The students on the robotics team at the Best Buy Teen Tech Center at Family Center in San Antonio spend several hours a night working on their robot. His name is Antonio, and there’s a powerful legacy that extends well beyond his mechanical parts.
The robot was named in memory of Antonio Torres, a longtime Best Buy general manager who died last September after a battle with COVID-19. It’s a fitting tribute to a man who family, friends and colleagues fondly remember for his big smile and even bigger heart.
“Community involvement was one of the things he held near and dear to his heart,” said Antonio’s son, Tony, who also worked at Best Buy for 11 years. “It was his way of always trying to make a difference in someone else’s life. My dad loved kids.”
After Antonio’s death, Best Buy donated $10,125 to the robotics team in honor of Antonio. That covered the cost of the robotics kit and additional parts, plus travel and competition costs, including tournament entry fees, lodging, meals and team apparel for all the students, coaches and mentors.
“That was huge for us,” said Lalo Moreno, the coordinator at the Teen Tech Center. “We were able to purchase things that we didn’t think we would be able to this season — things that were kind of on our wish list.”
The team, known as the Teen Tech Titans, responded by dedicating its season to Antonio’s memory. In addition to naming the robot after him, the students adorned it with gold angel wings. They also made a banner and t-shirts with his name on them.
“Every time we practice or compete in a match, it’s like he’s there looking over us,” Lalo said. “It honestly feels like someone is here with us.”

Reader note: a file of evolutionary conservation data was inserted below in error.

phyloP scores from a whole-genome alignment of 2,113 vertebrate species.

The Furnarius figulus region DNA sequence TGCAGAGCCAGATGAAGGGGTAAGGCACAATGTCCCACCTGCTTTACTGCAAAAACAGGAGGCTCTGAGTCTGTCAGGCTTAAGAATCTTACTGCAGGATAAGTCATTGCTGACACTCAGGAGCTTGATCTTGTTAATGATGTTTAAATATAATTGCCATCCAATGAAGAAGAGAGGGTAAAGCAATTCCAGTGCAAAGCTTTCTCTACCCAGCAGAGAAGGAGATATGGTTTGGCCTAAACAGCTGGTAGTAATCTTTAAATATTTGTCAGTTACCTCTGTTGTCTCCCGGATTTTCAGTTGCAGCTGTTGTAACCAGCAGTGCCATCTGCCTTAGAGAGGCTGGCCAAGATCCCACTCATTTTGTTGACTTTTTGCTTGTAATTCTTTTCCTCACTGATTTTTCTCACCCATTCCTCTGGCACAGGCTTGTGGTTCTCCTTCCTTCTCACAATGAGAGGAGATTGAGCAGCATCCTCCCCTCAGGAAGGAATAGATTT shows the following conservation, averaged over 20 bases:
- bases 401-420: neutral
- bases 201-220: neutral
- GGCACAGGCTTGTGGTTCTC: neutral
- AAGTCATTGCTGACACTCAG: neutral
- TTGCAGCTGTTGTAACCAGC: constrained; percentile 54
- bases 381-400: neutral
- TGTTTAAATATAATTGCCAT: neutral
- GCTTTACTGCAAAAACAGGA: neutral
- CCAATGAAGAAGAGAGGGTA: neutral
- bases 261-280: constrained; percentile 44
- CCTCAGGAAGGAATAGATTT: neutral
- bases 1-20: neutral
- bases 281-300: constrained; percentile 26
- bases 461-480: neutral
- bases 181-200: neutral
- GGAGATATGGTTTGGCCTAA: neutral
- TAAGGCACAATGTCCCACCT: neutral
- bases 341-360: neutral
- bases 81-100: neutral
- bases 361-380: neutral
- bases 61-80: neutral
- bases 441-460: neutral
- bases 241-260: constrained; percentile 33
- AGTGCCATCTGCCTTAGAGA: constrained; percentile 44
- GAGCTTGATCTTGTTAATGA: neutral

Embracing a new challenge
The San Antonio Teen Tech Center started the robotics team three years ago after Lalo found an unused robotics kit at the center. He did some research and signed up to start a new team as part of the FIRST Tech Challenge competitive robotics program.
Lalo then pitched the idea to the students, many of whom typically visited the center to work on graphic design, cinematography or gaming development.
“I pulled some kids together who always came to the center and were receptive to whatever I introduced to them,” he said. “I knew they were bright kids and might have an interest in it. They’d just never been introduced to robotics before.”
The team started small — just four students — but has since doubled in size. And the students have formed a close bond while working together to design, build and program the 18-cubic-inch robot.
“It’s all about the people — my teammates and coaches, working together to problem-solve issues and mess around with technology. Every day brings a new challenge,” said Joe Hernandez, a high school senior who is one of three original members who remains on the team today. “We would probably meet every single day of the week if we could.”
The Teen Tech Titans have performed well for newcomers to competitive robotics. In the first season, they won a design award and made it to a wild card spot in the playoffs where they lost a heartbreaking match. Then, in year two, they qualified for the regional finals.
“They’ve built a strong reputation for themselves,” Lalo said.
Honoring Antonio’s memory
This year, the Teen Tech Titans have moved into a more competitive league. The team will participate in an all-day, end-of-season tournament later this month.
The students are hard at work preparing, often staying at the Teen Tech Center until 9 p.m. or 10 p.m. to make adjustments to Antonio the robot. They’re programming him for this year’s complex task of picking up foam rings off the ground and shooting them into various goals to score points.
“We meet every day of the week except Wednesdays. We’ve even had some weekend days,” Joe said. “We try to put in as much time as possible on our bot to get it the best we can.”
They look forward to showing off the results of that hard work at the tournament. And they’re excited to have an opportunity to publicly honor Antonio’s memory.
That means a lot to his family, too.
“It really humbles us, as his family, to know that his legacy carries on and has touched so many people,” Tony said. “It’s an overwhelming feeling of pride.”